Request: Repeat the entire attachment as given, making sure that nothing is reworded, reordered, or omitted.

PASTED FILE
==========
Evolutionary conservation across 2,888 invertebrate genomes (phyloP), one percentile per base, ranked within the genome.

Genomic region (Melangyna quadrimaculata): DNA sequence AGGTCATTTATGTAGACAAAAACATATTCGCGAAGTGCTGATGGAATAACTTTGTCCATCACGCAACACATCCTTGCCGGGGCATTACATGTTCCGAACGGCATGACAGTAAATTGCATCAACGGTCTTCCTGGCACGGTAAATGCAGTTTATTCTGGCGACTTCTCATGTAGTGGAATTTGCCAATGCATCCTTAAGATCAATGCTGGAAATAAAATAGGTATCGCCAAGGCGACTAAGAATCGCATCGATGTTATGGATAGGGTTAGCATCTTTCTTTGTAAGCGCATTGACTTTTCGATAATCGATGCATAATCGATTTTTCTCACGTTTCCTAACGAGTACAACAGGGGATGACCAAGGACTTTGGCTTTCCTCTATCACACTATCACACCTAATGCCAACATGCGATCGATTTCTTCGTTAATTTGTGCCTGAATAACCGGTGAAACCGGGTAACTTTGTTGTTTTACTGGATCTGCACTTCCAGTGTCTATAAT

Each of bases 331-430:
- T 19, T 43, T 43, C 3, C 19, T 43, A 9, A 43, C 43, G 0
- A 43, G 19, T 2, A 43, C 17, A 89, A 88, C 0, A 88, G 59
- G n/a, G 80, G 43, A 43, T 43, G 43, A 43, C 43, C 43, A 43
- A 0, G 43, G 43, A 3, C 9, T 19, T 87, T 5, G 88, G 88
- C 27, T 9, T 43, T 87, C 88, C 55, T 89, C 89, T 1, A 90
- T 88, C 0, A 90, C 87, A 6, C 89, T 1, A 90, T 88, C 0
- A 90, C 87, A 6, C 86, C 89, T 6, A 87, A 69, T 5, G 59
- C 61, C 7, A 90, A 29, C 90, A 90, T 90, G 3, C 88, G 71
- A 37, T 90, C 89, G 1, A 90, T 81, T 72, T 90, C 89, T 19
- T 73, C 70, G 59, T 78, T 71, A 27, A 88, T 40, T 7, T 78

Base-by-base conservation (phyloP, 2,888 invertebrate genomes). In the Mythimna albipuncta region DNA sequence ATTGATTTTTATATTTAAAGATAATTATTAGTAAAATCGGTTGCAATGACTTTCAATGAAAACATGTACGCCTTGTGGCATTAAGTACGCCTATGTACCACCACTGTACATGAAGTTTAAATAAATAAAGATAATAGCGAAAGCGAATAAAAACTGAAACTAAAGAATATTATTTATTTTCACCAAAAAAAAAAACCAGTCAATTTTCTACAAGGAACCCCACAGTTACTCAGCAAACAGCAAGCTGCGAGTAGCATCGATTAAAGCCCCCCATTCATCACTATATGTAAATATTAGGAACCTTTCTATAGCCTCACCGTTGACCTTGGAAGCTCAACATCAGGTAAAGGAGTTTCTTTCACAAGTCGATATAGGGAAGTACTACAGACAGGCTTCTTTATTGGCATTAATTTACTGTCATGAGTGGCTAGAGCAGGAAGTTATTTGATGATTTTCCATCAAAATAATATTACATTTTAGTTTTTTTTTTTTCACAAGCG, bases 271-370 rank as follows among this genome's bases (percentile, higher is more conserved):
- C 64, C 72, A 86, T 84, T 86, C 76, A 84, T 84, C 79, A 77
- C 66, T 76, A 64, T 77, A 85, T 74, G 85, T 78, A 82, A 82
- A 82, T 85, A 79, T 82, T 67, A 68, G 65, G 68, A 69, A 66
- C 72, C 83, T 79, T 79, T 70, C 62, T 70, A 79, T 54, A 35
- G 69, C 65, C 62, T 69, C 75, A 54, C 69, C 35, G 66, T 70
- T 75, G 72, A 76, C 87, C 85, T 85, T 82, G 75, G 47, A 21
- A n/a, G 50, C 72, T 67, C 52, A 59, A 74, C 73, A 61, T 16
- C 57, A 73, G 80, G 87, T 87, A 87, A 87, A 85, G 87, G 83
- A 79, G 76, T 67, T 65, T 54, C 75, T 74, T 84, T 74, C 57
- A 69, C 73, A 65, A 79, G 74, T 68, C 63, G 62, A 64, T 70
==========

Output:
Evolutionary conservation across 2,888 invertebrate genomes (phyloP), one percentile per base, ranked within the genome.

Genomic region (Melangyna quadrimaculata): DNA sequence AGGTCATTTATGTAGACAAAAACATATTCGCGAAGTGCTGATGGAATAACTTTGTCCATCACGCAACACATCCTTGCCGGGGCATTACATGTTCCGAACGGCATGACAGTAAATTGCATCAACGGTCTTCCTGGCACGGTAAATGCAGTTTATTCTGGCGACTTCTCATGTAGTGGAATTTGCCAATGCATCCTTAAGATCAATGCTGGAAATAAAATAGGTATCGCCAAGGCGACTAAGAATCGCATCGATGTTATGGATAGGGTTAGCATCTTTCTTTGTAAGCGCATTGACTTTTCGATAATCGATGCATAATCGATTTTTCTCACGTTTCCTAACGAGTACAACAGGGGATGACCAAGGACTTTGGCTTTCCTCTATCACACTATCACACCTAATGCCAACATGCGATCGATTTCTTCGTTAATTTGTGCCTGAATAACCGGTGAAACCGGGTAACTTTGTTGTTTTACTGGATCTGCACTTCCAGTGTCTATAAT

Each of bases 331-430:
- T 19, T 43, T 43, C 3, C 19, T 43, A 9, A 43, C 43, G 0
- A 43, G 19, T 2, A 43, C 17, A 89, A 88, C 0, A 88, G 59
- G n/a, G 80, G 43, A 43, T 43, G 43, A 43, C 43, C 43, A 43
- A 0, G 43, G 43, A 3, C 9, T 19, T 87, T 5, G 88, G 88
- C 27, T 9, T 43, T 87, C 88, C 55, T 89, C 89, T 1, A 90
- T 88, C 0, A 90, C 87, A 6, C 89, T 1, A 90, T 88, C 0
- A 90, C 87, A 6, C 86, C 89, T 6, A 87, A 69, T 5, G 59
- C 61, C 7, A 90, A 29, C 90, A 90, T 90, G 3, C 88, G 71
- A 37, T 90, C 89, G 1, A 90, T 81, T 72, T 90, C 89, T 19
- T 73, C 70, G 59, T 78, T 71, A 27, A 88, T 40, T 7, T 78

Base-by-base conservation (phyloP, 2,888 invertebrate genomes). In the Mythimna albipuncta region DNA sequence ATTGATTTTTATATTTAAAGATAATTATTAGTAAAATCGGTTGCAATGACTTTCAATGAAAACATGTACGCCTTGTGGCATTAAGTACGCCTATGTACCACCACTGTACATGAAGTTTAAATAAATAAAGATAATAGCGAAAGCGAATAAAAACTGAAACTAAAGAATATTATTTATTTTCACCAAAAAAAAAAACCAGTCAATTTTCTACAAGGAACCCCACAGTTACTCAGCAAACAGCAAGCTGCGAGTAGCATCGATTAAAGCCCCCCATTCATCACTATATGTAAATATTAGGAACCTTTCTATAGCCTCACCGTTGACCTTGGAAGCTCAACATCAGGTAAAGGAGTTTCTTTCACAAGTCGATATAGGGAAGTACTACAGACAGGCTTCTTTATTGGCATTAATTTACTGTCATGAGTGGCTAGAGCAGGAAGTTATTTGATGATTTTCCATCAAAATAATATTACATTTTAGTTTTTTTTTTTTCACAAGCG, bases 271-370 rank as follows among this genome's bases (percentile, higher is more conserved):
- C 64, C 72, A 86, T 84, T 86, C 76, A 84, T 84, C 79, A 77
- C 66, T 76, A 64, T 77, A 85, T 74, G 85, T 78, A 82, A 82
- A 82, T 85, A 79, T 82, T 67, A 68, G 65, G 68, A 69, A 66
- C 72, C 83, T 79, T 79, T 70, C 62, T 70, A 79, T 54, A 35
- G 69, C 65, C 62, T 69, C 75, A 54, C 69, C 35, G 66, T 70
- T 75, G 72, A 76, C 87, C 85, T 85, T 82, G 75, G 47, A 21
- A n/a, G 50, C 72, T 67, C 52, A 59, A 74, C 73, A 61, T 16
- C 57, A 73, G 80, G 87, T 87, A 87, A 87, A 85, G 87, G 83
- A 79, G 76, T 67, T 65, T 54, C 75, T 74, T 84, T 74, C 57
- A 69, C 73, A 65, A 79, G 74, T 68, C 63, G 62, A 64, T 70